2. Give away the cow.

When you have 140 characters, or an even shorter email subject line, all you want people to do is click. And in order to get people to click, you need to write short, quippy lines. On Facebook, the opposite is true. For one client, I started taking the largest nugget of information from an article, and using it as the body copy of the Facebook post. Here are the results from my first A/B test:

For a few days after, I’d start with the short post, and after a few hours of it getting little to no traction, I’d update it to the longer version and it would skyrocket to 15, 20, 25, 30 shares and likes. At this point, they don’t test anymore, they just use the long version and 15-25 shares and likes has been typical, although we do have the off days once in a while.

I’ve been replicating this method with other clients and the results are the same. When you think of it, the psychology is simple: if you give away something really interesting, they’re “liking” your snippet. You’re giving them much more than a title and featured image to like. And people are bored of the one-liners. People share, because they’re sharing the great info you just passed along to them.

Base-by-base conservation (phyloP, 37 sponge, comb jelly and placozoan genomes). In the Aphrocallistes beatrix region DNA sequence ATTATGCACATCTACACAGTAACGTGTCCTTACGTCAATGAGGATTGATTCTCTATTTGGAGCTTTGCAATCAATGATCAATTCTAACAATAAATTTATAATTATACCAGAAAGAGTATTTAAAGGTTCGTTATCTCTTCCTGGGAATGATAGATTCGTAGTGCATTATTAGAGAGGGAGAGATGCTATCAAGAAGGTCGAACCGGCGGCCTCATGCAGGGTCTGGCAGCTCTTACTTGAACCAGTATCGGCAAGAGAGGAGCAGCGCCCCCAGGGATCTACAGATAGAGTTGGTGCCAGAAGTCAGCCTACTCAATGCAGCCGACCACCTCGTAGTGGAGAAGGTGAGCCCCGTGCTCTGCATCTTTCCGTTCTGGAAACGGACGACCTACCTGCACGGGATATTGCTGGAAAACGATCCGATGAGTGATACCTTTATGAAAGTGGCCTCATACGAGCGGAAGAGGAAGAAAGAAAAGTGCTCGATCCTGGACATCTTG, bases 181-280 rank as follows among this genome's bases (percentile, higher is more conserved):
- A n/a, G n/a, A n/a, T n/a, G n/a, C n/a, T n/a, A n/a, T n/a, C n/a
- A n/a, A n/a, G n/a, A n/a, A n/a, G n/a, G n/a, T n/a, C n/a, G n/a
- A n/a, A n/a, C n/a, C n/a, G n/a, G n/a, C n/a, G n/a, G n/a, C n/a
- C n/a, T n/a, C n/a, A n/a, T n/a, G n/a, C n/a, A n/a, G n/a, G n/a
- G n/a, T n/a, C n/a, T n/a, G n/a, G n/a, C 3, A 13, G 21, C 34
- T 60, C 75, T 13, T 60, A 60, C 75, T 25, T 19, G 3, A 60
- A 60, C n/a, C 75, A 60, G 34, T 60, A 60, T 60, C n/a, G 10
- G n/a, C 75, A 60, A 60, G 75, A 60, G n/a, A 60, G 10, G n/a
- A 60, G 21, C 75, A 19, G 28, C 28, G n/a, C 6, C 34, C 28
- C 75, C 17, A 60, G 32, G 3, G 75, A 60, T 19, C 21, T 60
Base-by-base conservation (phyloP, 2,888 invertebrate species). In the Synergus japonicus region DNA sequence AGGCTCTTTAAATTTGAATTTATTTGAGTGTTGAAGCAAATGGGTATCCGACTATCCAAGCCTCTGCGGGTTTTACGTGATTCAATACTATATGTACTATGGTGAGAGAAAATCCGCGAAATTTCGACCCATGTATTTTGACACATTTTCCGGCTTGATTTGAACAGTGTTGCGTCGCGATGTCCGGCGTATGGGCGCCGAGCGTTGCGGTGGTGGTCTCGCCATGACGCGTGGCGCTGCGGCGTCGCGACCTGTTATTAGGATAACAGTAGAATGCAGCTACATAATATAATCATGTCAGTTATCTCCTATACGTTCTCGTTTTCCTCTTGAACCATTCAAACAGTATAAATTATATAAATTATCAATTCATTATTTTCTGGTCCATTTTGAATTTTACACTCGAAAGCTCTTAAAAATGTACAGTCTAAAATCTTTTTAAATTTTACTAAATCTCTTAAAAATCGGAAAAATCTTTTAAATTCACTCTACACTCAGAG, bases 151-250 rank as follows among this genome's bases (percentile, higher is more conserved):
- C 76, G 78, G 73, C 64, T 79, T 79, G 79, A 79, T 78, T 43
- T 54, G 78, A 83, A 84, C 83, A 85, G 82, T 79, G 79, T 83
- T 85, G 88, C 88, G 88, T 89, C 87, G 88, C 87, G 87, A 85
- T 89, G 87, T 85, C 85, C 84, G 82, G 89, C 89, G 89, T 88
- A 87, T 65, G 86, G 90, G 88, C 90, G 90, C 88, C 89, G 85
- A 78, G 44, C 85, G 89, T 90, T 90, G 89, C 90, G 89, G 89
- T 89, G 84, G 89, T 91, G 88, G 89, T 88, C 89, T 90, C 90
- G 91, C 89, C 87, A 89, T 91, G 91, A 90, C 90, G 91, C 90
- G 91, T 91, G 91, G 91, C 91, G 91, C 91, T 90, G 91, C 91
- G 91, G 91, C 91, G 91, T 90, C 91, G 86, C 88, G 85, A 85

Thinking, “yeah, but, do they click?” Yes they do. And they comment. You get the SEO benefits of a highly shared Facebook post, plus you’ve increased your reach on an article, which results in more clicks back to your site. Within the first month of adopting this strategy, traffic from social increased 197%.

3. Tell people what you want them to do. Every once in a while, if you want people to share a post, just say so. Several of the posts that came before this one had a few shares here and there. Usually just one or two, or none. Then this post came along, asking fans to SHARE it with everyone they know, and BAM, 56 shares. That increase is no small potatoes.

4. Use hashtags.

Six months ago, hashtags wouldn’t have sent a single extra click your way, but the tides have changed, and people are using hashtags regularly on Facebook now. Posts with hastags have not only increased in visibility, but also in likes, comments and clicks due to that visibility. If I ever forget to use a hashtag, there’s an obvious difference in likes, immediately. Tagging other Facebook pages (if you mention them in an article) also helps with easy likes and shares.